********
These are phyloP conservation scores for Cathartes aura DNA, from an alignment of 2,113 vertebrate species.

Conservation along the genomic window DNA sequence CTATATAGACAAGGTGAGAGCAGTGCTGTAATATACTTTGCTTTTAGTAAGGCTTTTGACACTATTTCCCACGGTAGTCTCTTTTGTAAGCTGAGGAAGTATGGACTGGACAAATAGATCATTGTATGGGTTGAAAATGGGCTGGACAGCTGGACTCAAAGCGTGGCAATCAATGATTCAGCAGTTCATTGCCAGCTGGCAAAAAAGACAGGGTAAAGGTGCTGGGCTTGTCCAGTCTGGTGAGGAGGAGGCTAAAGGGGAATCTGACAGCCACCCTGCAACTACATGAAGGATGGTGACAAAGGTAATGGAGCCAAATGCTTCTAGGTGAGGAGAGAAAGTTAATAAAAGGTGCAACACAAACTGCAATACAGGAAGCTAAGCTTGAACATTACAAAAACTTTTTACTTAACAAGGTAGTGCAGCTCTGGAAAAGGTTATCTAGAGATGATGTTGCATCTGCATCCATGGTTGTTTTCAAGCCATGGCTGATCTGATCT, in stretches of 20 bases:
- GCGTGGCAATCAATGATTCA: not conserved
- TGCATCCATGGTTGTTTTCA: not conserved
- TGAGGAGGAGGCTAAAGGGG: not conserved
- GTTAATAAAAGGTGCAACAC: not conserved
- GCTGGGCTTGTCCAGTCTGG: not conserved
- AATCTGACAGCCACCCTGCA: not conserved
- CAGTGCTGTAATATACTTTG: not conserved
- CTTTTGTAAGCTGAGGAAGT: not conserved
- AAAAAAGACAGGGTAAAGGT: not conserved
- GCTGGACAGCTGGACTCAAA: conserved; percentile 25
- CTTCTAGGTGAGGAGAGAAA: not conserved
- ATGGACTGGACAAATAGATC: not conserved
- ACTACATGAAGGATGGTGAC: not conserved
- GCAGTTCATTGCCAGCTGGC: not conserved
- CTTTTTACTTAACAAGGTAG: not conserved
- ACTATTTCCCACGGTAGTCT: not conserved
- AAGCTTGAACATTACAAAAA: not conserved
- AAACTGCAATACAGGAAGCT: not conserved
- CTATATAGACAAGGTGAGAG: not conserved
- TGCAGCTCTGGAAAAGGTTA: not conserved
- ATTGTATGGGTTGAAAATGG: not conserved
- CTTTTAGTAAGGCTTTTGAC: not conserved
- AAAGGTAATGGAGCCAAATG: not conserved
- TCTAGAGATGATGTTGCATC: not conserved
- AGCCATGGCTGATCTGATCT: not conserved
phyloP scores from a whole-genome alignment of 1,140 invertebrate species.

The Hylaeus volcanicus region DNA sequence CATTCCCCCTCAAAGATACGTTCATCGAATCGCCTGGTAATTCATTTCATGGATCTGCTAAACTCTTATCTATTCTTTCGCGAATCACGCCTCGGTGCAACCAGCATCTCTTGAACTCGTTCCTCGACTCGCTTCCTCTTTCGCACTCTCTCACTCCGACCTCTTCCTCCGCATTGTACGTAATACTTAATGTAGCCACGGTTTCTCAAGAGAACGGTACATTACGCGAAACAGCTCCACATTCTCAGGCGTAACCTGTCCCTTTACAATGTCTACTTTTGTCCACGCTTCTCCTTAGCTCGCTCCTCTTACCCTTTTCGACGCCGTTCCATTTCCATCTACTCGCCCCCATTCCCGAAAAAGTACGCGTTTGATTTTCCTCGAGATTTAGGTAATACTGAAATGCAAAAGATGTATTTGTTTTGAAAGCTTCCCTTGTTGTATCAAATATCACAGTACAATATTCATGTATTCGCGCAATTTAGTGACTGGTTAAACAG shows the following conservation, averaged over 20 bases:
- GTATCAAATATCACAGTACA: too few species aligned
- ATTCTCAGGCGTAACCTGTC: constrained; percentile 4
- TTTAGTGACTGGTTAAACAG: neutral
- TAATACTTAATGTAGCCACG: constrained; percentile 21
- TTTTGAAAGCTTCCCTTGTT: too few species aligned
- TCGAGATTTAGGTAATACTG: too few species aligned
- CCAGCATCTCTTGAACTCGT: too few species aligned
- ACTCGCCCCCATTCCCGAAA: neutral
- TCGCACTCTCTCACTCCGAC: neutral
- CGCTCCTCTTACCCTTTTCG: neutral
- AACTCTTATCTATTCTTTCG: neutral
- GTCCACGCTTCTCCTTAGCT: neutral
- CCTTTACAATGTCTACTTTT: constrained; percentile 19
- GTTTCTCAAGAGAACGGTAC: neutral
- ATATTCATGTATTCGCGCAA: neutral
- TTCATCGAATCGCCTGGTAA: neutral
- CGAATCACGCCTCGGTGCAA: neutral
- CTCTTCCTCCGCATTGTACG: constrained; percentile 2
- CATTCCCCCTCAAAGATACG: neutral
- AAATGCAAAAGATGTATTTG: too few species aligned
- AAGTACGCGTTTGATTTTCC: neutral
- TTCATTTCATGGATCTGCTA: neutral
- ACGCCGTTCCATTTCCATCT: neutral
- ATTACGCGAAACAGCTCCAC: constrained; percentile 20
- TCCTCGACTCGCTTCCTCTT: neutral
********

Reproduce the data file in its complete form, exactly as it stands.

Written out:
These are phyloP conservation scores for Cathartes aura DNA, from an alignment of 2,113 vertebrate species.

Conservation along the genomic window DNA sequence CTATATAGACAAGGTGAGAGCAGTGCTGTAATATACTTTGCTTTTAGTAAGGCTTTTGACACTATTTCCCACGGTAGTCTCTTTTGTAAGCTGAGGAAGTATGGACTGGACAAATAGATCATTGTATGGGTTGAAAATGGGCTGGACAGCTGGACTCAAAGCGTGGCAATCAATGATTCAGCAGTTCATTGCCAGCTGGCAAAAAAGACAGGGTAAAGGTGCTGGGCTTGTCCAGTCTGGTGAGGAGGAGGCTAAAGGGGAATCTGACAGCCACCCTGCAACTACATGAAGGATGGTGACAAAGGTAATGGAGCCAAATGCTTCTAGGTGAGGAGAGAAAGTTAATAAAAGGTGCAACACAAACTGCAATACAGGAAGCTAAGCTTGAACATTACAAAAACTTTTTACTTAACAAGGTAGTGCAGCTCTGGAAAAGGTTATCTAGAGATGATGTTGCATCTGCATCCATGGTTGTTTTCAAGCCATGGCTGATCTGATCT, in stretches of 20 bases:
- GCGTGGCAATCAATGATTCA: not conserved
- TGCATCCATGGTTGTTTTCA: not conserved
- TGAGGAGGAGGCTAAAGGGG: not conserved
- GTTAATAAAAGGTGCAACAC: not conserved
- GCTGGGCTTGTCCAGTCTGG: not conserved
- AATCTGACAGCCACCCTGCA: not conserved
- CAGTGCTGTAATATACTTTG: not conserved
- CTTTTGTAAGCTGAGGAAGT: not conserved
- AAAAAAGACAGGGTAAAGGT: not conserved
- GCTGGACAGCTGGACTCAAA: conserved; percentile 25
- CTTCTAGGTGAGGAGAGAAA: not conserved
- ATGGACTGGACAAATAGATC: not conserved
- ACTACATGAAGGATGGTGAC: not conserved
- GCAGTTCATTGCCAGCTGGC: not conserved
- CTTTTTACTTAACAAGGTAG: not conserved
- ACTATTTCCCACGGTAGTCT: not conserved
- AAGCTTGAACATTACAAAAA: not conserved
- AAACTGCAATACAGGAAGCT: not conserved
- CTATATAGACAAGGTGAGAG: not conserved
- TGCAGCTCTGGAAAAGGTTA: not conserved
- ATTGTATGGGTTGAAAATGG: not conserved
- CTTTTAGTAAGGCTTTTGAC: not conserved
- AAAGGTAATGGAGCCAAATG: not conserved
- TCTAGAGATGATGTTGCATC: not conserved
- AGCCATGGCTGATCTGATCT: not conserved
phyloP scores from a whole-genome alignment of 1,140 invertebrate species.

The Hylaeus volcanicus region DNA sequence CATTCCCCCTCAAAGATACGTTCATCGAATCGCCTGGTAATTCATTTCATGGATCTGCTAAACTCTTATCTATTCTTTCGCGAATCACGCCTCGGTGCAACCAGCATCTCTTGAACTCGTTCCTCGACTCGCTTCCTCTTTCGCACTCTCTCACTCCGACCTCTTCCTCCGCATTGTACGTAATACTTAATGTAGCCACGGTTTCTCAAGAGAACGGTACATTACGCGAAACAGCTCCACATTCTCAGGCGTAACCTGTCCCTTTACAATGTCTACTTTTGTCCACGCTTCTCCTTAGCTCGCTCCTCTTACCCTTTTCGACGCCGTTCCATTTCCATCTACTCGCCCCCATTCCCGAAAAAGTACGCGTTTGATTTTCCTCGAGATTTAGGTAATACTGAAATGCAAAAGATGTATTTGTTTTGAAAGCTTCCCTTGTTGTATCAAATATCACAGTACAATATTCATGTATTCGCGCAATTTAGTGACTGGTTAAACAG shows the following conservation, averaged over 20 bases:
- GTATCAAATATCACAGTACA: too few species aligned
- ATTCTCAGGCGTAACCTGTC: constrained; percentile 4
- TTTAGTGACTGGTTAAACAG: neutral
- TAATACTTAATGTAGCCACG: constrained; percentile 21
- TTTTGAAAGCTTCCCTTGTT: too few species aligned
- TCGAGATTTAGGTAATACTG: too few species aligned
- CCAGCATCTCTTGAACTCGT: too few species aligned
- ACTCGCCCCCATTCCCGAAA: neutral
- TCGCACTCTCTCACTCCGAC: neutral
- CGCTCCTCTTACCCTTTTCG: neutral
- AACTCTTATCTATTCTTTCG: neutral
- GTCCACGCTTCTCCTTAGCT: neutral
- CCTTTACAATGTCTACTTTT: constrained; percentile 19
- GTTTCTCAAGAGAACGGTAC: neutral
- ATATTCATGTATTCGCGCAA: neutral
- TTCATCGAATCGCCTGGTAA: neutral
- CGAATCACGCCTCGGTGCAA: neutral
- CTCTTCCTCCGCATTGTACG: constrained; percentile 2
- CATTCCCCCTCAAAGATACG: neutral
- AAATGCAAAAGATGTATTTG: too few species aligned
- AAGTACGCGTTTGATTTTCC: neutral
- TTCATTTCATGGATCTGCTA: neutral
- ACGCCGTTCCATTTCCATCT: neutral
- ATTACGCGAAACAGCTCCAC: constrained; percentile 20
- TCCTCGACTCGCTTCCTCTT: neutral